“I had never heard of COVID-19 before. I just learned about it in the news but I don’t know what the symptoms are like,” Sonsiri says. “I’m scared. I protect myself by wearing masks that are being handed out, but sometimes I don’t wear one because it feels uncomfortable.”

Despite becoming friends with other homeless people, Sonsiri still hasn’t learned what aid the government is providing to those affected by COVID-19. Although he would like to register to receive the 5,000-baht compensation money, he doesn’t have any information on how to do so.

“I don’t have an ID card right now. I don’t know how I lost it, and the homeless people in this area have not heard of this policy. Right now we want to survive by getting a job,” he says.

Sonsiri Wipprasert (left) and a friend have been sleeping near Khon Kaen’s city shrine.

Khon Kaen municipality has been working to address the needs of homeless people in the city for a few years. Pongsapat Saengpitoon, an official of the Social Development and Human Security Office in Khon Kaen, says the city has a policy to look after vulnerable groups and make sure they are not left behind in the COVID-19 pandemic.

“We have a project in collaboration with the private sector called, “Pun Kun Im, which brings high-quality, clean, and safe food to homeless people and those who have lost their jobs due to the coronavirus outbreak, to the homeless every Monday at the Khon Kaen railway station,” Ponsapat says. The project also uses this opportunity to provide them with information about COVID-19.

There are also two homeless shelters in the city. One is run by the Protection Center for the Destitute under the Ministry of Social Development and Human Security and another one is Ban Home Saen Suk, managed by the private sector and capable of taking in about 100 homeless people.

Khaek, a 52-year-old woman, is one of the residents of the shelter of the Protection Center for the Destitute. She used to live on the streets before the shelter took her in.

The center usually allows people to stay for no more than 15 days as it can only accommodate 10 to 15 people. But since Khaek is sick with breast cancer, she has been allowed to stay longer.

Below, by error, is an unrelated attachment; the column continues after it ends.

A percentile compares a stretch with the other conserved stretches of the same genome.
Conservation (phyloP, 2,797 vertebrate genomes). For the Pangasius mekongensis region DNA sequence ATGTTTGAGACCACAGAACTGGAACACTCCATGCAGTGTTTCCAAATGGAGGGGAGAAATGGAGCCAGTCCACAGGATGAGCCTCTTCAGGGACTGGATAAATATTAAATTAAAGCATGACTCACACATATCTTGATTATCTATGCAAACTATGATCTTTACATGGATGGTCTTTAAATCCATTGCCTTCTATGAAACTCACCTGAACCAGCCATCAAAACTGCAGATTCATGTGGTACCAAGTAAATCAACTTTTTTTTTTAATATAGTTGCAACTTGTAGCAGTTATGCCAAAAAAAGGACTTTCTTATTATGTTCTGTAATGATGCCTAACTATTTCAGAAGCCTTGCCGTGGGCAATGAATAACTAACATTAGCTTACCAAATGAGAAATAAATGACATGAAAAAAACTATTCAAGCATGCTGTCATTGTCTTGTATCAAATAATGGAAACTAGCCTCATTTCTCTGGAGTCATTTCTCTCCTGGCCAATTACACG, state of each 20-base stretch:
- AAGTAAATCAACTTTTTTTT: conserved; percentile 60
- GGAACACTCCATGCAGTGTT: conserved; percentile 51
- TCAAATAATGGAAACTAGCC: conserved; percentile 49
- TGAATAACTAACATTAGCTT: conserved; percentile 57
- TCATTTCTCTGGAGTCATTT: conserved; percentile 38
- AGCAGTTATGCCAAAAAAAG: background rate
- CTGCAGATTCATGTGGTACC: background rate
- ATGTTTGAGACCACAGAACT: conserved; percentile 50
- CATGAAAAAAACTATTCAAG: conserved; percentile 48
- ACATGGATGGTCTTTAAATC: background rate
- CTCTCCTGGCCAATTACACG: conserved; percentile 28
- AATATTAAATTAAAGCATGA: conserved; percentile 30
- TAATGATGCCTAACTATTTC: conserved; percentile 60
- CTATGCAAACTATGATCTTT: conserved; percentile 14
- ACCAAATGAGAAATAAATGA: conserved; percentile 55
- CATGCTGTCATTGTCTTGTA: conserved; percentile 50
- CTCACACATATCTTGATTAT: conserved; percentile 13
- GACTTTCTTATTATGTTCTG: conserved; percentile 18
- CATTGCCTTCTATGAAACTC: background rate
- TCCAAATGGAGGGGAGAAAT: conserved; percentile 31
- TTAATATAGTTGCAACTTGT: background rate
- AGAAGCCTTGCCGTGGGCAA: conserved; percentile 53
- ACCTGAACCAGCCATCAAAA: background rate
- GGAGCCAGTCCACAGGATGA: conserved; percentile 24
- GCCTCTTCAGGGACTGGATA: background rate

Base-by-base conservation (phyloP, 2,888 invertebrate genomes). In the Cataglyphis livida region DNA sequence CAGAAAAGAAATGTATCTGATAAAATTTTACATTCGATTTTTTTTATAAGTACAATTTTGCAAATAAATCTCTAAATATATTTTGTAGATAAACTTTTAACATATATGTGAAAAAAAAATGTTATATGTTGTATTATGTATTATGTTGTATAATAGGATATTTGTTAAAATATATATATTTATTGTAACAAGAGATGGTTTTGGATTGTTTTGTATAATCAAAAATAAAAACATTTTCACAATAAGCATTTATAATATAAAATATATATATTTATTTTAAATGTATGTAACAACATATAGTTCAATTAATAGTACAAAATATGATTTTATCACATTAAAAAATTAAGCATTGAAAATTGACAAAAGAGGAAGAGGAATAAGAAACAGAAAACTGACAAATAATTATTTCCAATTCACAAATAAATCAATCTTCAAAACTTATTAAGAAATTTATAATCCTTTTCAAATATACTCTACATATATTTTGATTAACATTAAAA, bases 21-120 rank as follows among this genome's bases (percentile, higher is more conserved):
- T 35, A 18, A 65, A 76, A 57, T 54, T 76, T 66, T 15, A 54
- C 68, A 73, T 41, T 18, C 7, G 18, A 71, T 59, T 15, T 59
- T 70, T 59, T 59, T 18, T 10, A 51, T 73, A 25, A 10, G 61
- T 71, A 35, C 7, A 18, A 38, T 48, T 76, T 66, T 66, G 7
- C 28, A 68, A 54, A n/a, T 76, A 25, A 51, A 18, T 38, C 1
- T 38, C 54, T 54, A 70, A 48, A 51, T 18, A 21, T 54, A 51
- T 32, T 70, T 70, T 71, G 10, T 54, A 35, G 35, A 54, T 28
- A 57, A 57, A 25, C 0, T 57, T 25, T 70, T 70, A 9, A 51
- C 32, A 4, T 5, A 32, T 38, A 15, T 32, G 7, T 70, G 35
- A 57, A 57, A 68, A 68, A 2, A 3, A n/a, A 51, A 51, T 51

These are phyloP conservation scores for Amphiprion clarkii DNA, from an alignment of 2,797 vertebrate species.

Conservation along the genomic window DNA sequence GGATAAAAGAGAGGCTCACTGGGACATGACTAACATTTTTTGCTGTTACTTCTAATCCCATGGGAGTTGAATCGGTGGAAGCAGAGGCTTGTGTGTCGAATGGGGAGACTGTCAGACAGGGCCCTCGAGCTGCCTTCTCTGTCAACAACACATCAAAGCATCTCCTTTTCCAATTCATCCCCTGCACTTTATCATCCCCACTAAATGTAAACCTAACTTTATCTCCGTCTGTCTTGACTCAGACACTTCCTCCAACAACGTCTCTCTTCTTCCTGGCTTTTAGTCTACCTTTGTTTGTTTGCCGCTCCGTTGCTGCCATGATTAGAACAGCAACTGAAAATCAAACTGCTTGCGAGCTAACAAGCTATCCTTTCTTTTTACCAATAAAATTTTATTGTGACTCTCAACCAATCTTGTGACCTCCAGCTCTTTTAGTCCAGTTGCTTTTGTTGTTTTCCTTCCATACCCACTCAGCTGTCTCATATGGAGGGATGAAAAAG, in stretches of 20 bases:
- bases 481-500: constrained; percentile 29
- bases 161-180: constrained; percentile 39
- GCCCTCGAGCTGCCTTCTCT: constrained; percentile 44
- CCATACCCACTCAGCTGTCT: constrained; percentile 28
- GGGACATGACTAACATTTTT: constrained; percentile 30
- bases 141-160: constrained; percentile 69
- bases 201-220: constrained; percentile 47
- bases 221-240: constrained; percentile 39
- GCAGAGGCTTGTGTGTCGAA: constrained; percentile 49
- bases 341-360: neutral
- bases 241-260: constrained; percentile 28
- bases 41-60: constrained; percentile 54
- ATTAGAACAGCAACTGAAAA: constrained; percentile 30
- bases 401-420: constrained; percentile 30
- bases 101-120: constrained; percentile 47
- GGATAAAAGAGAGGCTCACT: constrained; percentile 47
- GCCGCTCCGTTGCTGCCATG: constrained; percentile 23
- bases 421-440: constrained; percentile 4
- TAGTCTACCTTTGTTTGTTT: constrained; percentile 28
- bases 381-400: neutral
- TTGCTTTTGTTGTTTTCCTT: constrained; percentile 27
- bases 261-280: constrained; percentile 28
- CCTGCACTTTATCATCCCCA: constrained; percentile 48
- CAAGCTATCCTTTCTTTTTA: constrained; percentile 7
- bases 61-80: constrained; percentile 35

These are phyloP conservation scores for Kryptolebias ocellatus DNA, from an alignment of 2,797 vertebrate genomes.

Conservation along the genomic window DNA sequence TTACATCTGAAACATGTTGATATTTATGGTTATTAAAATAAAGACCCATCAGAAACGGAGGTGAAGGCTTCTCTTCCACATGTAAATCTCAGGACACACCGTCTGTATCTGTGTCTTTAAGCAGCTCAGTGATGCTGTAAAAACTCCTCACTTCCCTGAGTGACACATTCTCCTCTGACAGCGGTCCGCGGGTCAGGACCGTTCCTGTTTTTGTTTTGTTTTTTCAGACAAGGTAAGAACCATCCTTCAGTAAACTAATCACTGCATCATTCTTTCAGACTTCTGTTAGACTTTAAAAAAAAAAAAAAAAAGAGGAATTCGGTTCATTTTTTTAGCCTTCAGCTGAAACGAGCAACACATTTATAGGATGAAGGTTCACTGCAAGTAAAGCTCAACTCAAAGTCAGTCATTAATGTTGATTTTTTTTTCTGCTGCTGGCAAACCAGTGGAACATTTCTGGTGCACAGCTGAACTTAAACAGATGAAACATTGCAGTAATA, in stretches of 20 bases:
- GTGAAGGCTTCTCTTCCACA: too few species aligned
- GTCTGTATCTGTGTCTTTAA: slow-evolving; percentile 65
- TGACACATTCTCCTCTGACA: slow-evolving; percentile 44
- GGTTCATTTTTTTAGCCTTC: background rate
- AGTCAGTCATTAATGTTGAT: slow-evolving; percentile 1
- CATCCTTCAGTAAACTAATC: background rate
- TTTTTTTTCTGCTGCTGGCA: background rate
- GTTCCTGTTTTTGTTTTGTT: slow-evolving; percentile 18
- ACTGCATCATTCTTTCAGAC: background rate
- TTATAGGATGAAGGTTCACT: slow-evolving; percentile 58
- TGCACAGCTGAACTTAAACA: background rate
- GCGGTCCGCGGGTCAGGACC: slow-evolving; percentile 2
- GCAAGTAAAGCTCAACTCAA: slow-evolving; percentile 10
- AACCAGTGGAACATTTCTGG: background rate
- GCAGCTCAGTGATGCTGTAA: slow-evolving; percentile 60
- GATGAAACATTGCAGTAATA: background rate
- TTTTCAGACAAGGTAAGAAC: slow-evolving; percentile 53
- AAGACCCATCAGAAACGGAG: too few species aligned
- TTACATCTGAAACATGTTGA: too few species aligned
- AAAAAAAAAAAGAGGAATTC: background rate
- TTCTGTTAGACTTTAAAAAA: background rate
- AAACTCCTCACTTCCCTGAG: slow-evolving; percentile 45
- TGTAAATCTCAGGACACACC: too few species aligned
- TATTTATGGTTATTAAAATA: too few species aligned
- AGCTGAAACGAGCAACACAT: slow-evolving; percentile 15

“I have to undergo treatment at Khon Kaen Center Hospital once or twice a month,” says Khaek, who asked to be identified only by her nickname. “There, I noticed that the staff were very strict in detecting COVID-19, so it has made me become more alert.”

Khaek trims grass in front of the Khon Kaen Protection Center for the Destitute where she has been staying for more than two months while undergoing treatment for breast cancer.

Currently there are eight people staying at the center, says Chansak Khukhirikhet, one of the shelter’s staff. Residents are urged to wear face masks, maintain one to two meters distance from each other, and avoid touching in order to prevent the spreading of the disease.

“Our measures include cleaning facilities every morning and evening, and asking residents to use their own plates and cutlery,” Chansak says, regarding the measures taken by the center during the COVID-19 outbreak. “We have handed out face masks and urged everyone to keep things clean.”

Apart from local projects in Khon Kaen, the Ministry of Social Development and Human Security has implemented measures to help people affected by the virus outbreak under a program called, “No Thai Left Behind.”

The program provides accommodation with free meals for people who are unemployed and have no place to stay, especially during the 10 p.m. to 4 a.m. curfew. Those wishing to use this service are encouraged to contact 1300 for more information.